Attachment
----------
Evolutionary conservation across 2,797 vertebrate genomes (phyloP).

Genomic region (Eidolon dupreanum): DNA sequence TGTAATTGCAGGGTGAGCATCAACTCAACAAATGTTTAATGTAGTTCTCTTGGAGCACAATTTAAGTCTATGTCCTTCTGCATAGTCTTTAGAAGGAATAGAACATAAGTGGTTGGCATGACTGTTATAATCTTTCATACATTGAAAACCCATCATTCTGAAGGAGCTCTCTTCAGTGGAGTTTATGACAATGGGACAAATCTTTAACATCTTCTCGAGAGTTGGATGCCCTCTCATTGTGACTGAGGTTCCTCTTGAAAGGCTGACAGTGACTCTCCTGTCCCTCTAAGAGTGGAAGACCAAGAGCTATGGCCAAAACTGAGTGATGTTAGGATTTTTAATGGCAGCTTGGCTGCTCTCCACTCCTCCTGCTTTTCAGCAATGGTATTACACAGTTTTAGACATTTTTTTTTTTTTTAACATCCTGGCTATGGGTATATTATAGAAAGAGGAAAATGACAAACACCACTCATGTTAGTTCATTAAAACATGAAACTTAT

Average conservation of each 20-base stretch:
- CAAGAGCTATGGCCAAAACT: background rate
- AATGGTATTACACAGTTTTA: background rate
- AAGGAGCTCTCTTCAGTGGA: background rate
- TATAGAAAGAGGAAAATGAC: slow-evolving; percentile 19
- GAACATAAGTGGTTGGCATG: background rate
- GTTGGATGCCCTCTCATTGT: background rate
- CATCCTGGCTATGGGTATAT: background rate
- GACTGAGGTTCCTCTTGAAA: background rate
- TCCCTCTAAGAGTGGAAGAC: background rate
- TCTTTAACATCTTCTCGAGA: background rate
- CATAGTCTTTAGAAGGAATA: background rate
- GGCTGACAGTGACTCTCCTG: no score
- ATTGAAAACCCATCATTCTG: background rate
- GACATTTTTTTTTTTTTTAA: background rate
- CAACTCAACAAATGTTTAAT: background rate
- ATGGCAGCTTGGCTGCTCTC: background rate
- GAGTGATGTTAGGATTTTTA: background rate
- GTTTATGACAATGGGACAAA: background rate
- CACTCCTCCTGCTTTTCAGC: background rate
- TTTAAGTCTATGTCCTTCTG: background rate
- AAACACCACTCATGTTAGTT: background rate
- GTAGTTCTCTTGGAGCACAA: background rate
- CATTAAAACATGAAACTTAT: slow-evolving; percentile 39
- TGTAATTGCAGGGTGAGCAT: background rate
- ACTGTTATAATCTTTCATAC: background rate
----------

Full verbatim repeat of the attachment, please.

Evolutionary conservation across 2,797 vertebrate genomes (phyloP).

Genomic region (Eidolon dupreanum): DNA sequence TGTAATTGCAGGGTGAGCATCAACTCAACAAATGTTTAATGTAGTTCTCTTGGAGCACAATTTAAGTCTATGTCCTTCTGCATAGTCTTTAGAAGGAATAGAACATAAGTGGTTGGCATGACTGTTATAATCTTTCATACATTGAAAACCCATCATTCTGAAGGAGCTCTCTTCAGTGGAGTTTATGACAATGGGACAAATCTTTAACATCTTCTCGAGAGTTGGATGCCCTCTCATTGTGACTGAGGTTCCTCTTGAAAGGCTGACAGTGACTCTCCTGTCCCTCTAAGAGTGGAAGACCAAGAGCTATGGCCAAAACTGAGTGATGTTAGGATTTTTAATGGCAGCTTGGCTGCTCTCCACTCCTCCTGCTTTTCAGCAATGGTATTACACAGTTTTAGACATTTTTTTTTTTTTTAACATCCTGGCTATGGGTATATTATAGAAAGAGGAAAATGACAAACACCACTCATGTTAGTTCATTAAAACATGAAACTTAT

Average conservation of each 20-base stretch:
- CAAGAGCTATGGCCAAAACT: background rate
- AATGGTATTACACAGTTTTA: background rate
- AAGGAGCTCTCTTCAGTGGA: background rate
- TATAGAAAGAGGAAAATGAC: slow-evolving; percentile 19
- GAACATAAGTGGTTGGCATG: background rate
- GTTGGATGCCCTCTCATTGT: background rate
- CATCCTGGCTATGGGTATAT: background rate
- GACTGAGGTTCCTCTTGAAA: background rate
- TCCCTCTAAGAGTGGAAGAC: background rate
- TCTTTAACATCTTCTCGAGA: background rate
- CATAGTCTTTAGAAGGAATA: background rate
- GGCTGACAGTGACTCTCCTG: no score
- ATTGAAAACCCATCATTCTG: background rate
- GACATTTTTTTTTTTTTTAA: background rate
- CAACTCAACAAATGTTTAAT: background rate
- ATGGCAGCTTGGCTGCTCTC: background rate
- GAGTGATGTTAGGATTTTTA: background rate
- GTTTATGACAATGGGACAAA: background rate
- CACTCCTCCTGCTTTTCAGC: background rate
- TTTAAGTCTATGTCCTTCTG: background rate
- AAACACCACTCATGTTAGTT: background rate
- GTAGTTCTCTTGGAGCACAA: background rate
- CATTAAAACATGAAACTTAT: slow-evolving; percentile 39
- TGTAATTGCAGGGTGAGCAT: background rate
- ACTGTTATAATCTTTCATAC: background rate